Today the Tate Modern will unveil a major retrospective of the work of Joan Miró. A pioneer of surrealism and recognized for his expressionistic style (although he did not associate himself with either movement) Miró’s work heavily influenced European art throughout the 20th Century. The Tate Modern will showcase over 150 objects from his six-decade career and focus on his political involvements throughout that time. Dazed Digital spoke to co-curators Matthew Gale and Marko Daniel to find out more.
Dazed Digital: This is the first major exhibition of Miró's work in the UK for over 50 years, why did you feel this was the right time to hold such a large show of his work?
Matthew Gale & Marko Daniel: There has not been a major Miró exhibition in London since 1964, at which point he still had twenty years of work to produce. This exhibition will therefore provide an opportunity for a new generation to see his work. In addition, it will use recent research to provide those already familiar with his work with a fresh understanding of its interest and importance.
DD: His career spun over six decades, was it difficult selecting the 150 works in the exhibition?
Matthew Gale & Marko Daniel: It is always a challenge to select works for an exhibition of this kind, particularly with an artist who was so productive over such a long period of time. We have therefore chosen to focus primarily on the years 1918–25, 1934–41 and 1968–75, when Miró was most engaged with the the events going on around him. We are very thankful to all the lenders who have helped make our selection possible, particularly the Fundació Joan Miró in Barcelona, from whose collection we have drawn a very generous number of works.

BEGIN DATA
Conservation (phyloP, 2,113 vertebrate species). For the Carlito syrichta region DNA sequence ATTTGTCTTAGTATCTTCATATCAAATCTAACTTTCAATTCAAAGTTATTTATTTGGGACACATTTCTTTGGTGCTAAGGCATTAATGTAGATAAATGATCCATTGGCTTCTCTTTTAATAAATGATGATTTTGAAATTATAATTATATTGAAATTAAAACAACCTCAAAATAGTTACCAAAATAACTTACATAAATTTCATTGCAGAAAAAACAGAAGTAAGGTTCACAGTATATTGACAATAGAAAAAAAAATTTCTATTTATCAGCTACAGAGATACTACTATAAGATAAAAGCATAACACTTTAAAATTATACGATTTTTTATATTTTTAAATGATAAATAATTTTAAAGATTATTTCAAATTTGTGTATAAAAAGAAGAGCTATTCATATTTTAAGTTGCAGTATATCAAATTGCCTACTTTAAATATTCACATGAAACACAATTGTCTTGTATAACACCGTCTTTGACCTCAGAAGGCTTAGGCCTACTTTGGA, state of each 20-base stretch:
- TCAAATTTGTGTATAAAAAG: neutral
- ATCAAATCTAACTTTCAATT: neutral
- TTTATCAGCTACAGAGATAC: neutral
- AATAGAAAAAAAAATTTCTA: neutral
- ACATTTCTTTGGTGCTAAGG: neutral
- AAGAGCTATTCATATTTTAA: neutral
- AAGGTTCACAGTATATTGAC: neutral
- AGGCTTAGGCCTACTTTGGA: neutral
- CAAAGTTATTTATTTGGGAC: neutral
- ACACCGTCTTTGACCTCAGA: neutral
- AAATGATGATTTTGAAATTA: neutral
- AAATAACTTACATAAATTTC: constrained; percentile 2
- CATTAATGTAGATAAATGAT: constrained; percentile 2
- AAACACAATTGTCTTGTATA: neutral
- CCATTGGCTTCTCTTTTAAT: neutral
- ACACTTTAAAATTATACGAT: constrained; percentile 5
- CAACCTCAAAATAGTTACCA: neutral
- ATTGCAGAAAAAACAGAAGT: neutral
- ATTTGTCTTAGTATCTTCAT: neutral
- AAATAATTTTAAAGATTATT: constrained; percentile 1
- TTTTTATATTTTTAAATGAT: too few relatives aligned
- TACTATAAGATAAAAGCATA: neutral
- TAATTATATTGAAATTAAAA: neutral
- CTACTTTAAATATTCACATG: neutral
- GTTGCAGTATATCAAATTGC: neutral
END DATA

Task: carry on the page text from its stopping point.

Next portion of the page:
DD: How did the title of the exhibition come about?
Matthew Gale & Marko Daniel: 'The ladder of escape' is a symbol used in many of Miro's works, including paintings and sculptures. Miró struggled at different moments of his life with the balance between engagement and retreat. To borrow his own words for the title of this exhibition has served to acknowledge this pervasive ambiguity. As his friend Roland Penrose (who was responsible for the Miró exhibition in 1964) remarked, the ladder alluded to Miró’s desire ‘to rise beyond the limitations that bind us to earth... to transcend the incomplete condition of daily life’.
DD: How have you approached the curation of such a major exhibition?
Matthew Gale & Marko Daniel: The exhibition will include work from throughout Miró’s career and provide an overview of his practice. However, Tate always strives to base its exhibitions on the very latest research, and this show will particularly draw on recent discussions about the artist’s political engagement. We have sought to draw out the oscillation of Miró’s sometimes uncomfortable confrontation with social and political concerns, from the influence of his Catalan identity, to the Spanish Civil War and the rise and fall of Franco’s regime.
Joan Miró: The Ladder of Escape will exhibit from 14 April – 11 September 2011 at the Tate Modern
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